Though I still have a crisper drawer of stonefruit that needs to be used post haste, the truth of the matter is that the summer canning season is starting to wind down. Apples and pears are in the markets and I’m certain that it won’t be long before I spot some quince.
While I love the heady glut of berries, beans and tomatoes that summer brings, I also really appreciate the incremental slowdown that fall demands. The frenzy to put up diminishes and June is far enough behind me that it doesn’t seem crazy to crack open a jar of strawberry vanilla jam.
Regularly, I get questions from people wondering how best to use their jams, pickles and other preserves. And truly, I understand where these questions come from. The first year I actively canned, I was really hesitant to open all those jars back up. I had put so much time and effort into them! What if I chose the wrong way to use it?
Happily, I’ve gotten over those initial struggles and the fruits of my canning habit are deeply woven through my everyday life. To that end, I’m adding a new category to this site called Preserves in Action. Sometimes I’ll feature simple applications like the bread, cheese and preserves you see above, and on other occasions, a more thought out recipe will be provided (like those found in the Open Jars series from last winter).
I’m also inviting you all to participate. Take pictures of your own Preserves in Action and post them to the Food in Jars Flickr group. Tag them “preserves in action” and include a brief description. I’ll regularly pick out a few and feature them here on the site.
Oh, and the picture above? It’s two slices of Saint Peter’s Bakery multigrain loaf, gently toasted and topped with Birchrun Blue. The left slice was drizzled with a bit of lemon verbena honey (I’ll show you how I made that later today) and on the right, the damson plum jam from 2010 (it’s a recipe you’ll find in the cookbook). With a peach, it made for a fabulous, quick lunch.
I love this idea! I think we could all use more ideas of ways to enjoy our preserves. Looking forward to more Preserves in Action 🙂
I am waiting patiently to hear about the lemon verbena honey. I have an abundance of this herb. I did make a simple syrup with lemon verbena for my tea… and its a great lemon sweetness to add to my herbal tea.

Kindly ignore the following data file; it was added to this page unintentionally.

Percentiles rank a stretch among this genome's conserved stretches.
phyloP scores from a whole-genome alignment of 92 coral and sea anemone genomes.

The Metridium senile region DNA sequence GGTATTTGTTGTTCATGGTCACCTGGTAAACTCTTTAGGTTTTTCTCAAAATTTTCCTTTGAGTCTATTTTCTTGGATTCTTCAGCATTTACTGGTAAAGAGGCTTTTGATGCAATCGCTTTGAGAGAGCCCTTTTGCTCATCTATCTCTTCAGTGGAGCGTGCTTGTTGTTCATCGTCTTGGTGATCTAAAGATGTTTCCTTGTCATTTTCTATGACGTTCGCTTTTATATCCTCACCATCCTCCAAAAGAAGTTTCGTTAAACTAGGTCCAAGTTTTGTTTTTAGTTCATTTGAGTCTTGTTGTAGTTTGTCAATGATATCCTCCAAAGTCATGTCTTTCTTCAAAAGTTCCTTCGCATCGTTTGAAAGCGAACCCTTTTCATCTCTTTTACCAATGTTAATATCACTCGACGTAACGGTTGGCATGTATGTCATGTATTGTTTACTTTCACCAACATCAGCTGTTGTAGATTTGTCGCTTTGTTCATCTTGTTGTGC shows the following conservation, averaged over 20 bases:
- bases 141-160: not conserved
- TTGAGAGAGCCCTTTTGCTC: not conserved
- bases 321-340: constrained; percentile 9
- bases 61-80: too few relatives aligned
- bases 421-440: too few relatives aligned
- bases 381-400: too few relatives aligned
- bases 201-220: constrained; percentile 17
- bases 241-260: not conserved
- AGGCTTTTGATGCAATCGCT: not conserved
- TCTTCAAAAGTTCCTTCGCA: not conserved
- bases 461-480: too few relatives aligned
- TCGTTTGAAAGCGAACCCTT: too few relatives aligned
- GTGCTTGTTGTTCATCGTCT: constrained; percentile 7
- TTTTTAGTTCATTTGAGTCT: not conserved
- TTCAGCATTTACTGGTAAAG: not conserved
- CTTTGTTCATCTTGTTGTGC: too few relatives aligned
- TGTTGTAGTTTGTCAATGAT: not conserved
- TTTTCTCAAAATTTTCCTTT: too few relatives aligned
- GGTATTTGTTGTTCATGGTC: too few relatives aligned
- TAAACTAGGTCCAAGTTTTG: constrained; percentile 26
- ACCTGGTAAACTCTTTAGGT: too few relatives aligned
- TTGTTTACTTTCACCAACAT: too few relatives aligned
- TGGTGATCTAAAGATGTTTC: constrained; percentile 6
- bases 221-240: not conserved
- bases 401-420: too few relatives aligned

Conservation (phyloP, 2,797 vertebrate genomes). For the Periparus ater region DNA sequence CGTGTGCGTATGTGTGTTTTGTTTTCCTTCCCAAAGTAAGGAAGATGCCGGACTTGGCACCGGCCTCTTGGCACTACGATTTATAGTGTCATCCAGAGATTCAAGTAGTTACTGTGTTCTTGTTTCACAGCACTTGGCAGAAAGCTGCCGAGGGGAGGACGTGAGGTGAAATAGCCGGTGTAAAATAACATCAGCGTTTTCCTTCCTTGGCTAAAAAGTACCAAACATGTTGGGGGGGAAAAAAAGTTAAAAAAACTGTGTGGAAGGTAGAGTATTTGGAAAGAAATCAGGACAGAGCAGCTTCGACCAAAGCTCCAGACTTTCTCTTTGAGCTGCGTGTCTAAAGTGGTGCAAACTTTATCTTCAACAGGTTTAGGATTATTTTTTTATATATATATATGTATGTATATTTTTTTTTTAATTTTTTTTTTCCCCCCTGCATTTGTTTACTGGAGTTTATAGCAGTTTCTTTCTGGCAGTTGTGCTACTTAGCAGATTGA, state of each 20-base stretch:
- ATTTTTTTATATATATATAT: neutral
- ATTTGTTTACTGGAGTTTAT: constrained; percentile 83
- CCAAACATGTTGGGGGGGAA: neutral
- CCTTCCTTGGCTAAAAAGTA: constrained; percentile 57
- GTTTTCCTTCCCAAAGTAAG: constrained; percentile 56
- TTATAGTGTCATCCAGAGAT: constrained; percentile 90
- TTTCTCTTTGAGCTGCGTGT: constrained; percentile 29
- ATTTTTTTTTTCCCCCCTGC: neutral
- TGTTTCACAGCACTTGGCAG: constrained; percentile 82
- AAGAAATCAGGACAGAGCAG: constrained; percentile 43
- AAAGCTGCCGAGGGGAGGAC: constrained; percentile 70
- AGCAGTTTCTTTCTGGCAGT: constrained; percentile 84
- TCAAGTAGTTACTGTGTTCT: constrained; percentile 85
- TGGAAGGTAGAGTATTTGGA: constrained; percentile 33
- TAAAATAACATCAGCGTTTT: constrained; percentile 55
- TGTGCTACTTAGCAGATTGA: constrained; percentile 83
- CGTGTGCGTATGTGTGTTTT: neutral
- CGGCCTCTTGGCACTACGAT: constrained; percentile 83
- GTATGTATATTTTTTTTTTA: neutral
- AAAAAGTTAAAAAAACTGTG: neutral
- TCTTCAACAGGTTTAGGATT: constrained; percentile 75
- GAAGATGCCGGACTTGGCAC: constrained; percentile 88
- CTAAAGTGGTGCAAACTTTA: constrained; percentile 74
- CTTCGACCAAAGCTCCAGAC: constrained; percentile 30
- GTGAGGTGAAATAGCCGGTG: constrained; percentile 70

Great idea! I make a lot of unusual jams and when I give them away, I’m often asked “well, how do I use this?” Honestly, the question makes me cranky, because I figure if I could put the ingenuity into concocting the jam, the recipient should be expected to exercise just an iota of creativity in figuring out how to use it. Why do I have to do all the work? Still, I’ve suppressed my irritation and made a suggestion or two; beyond that, they’re on their own. I’ll look forward to more on this topic from you!
That looks so good. I’ll keep an eye out for Birchrun. So. I eat jam every. day. I often worry that it’s a problem. But how can something like this be a problem?? That’s right. No problem at all!
I’m right there with you regarding the initial inability to open jars of preserved goodies! It takes years to get over the “I must keep that in case ….”. I’ve found the easiest way around this problem is to ensure I’ve enough to give away – thereby absolving myself of any responsibility! Thanks for sharing your knowledge – love reading your blog.
I’ve only recently found your blog and notice that you often refer to recipes that are “in the cookbook”. Is this a cookbook you have published? If so, where would be the most likely place to find a copy? At various times in my life, I’ve been interested in canning food and only got as far as making apple butter in the crockpot and freezing it. You’ve helped to rekindle that interest and now I’m gearing up for next summer. So some good recipes for canning sounds like a necessity to me! Just let me know the particulars on yours. Thanks bunches!
Mary, I recently wrote a cookbook but it hasn’t come out yet. It will be called Food in Jars and will be published by Running Press in 2012.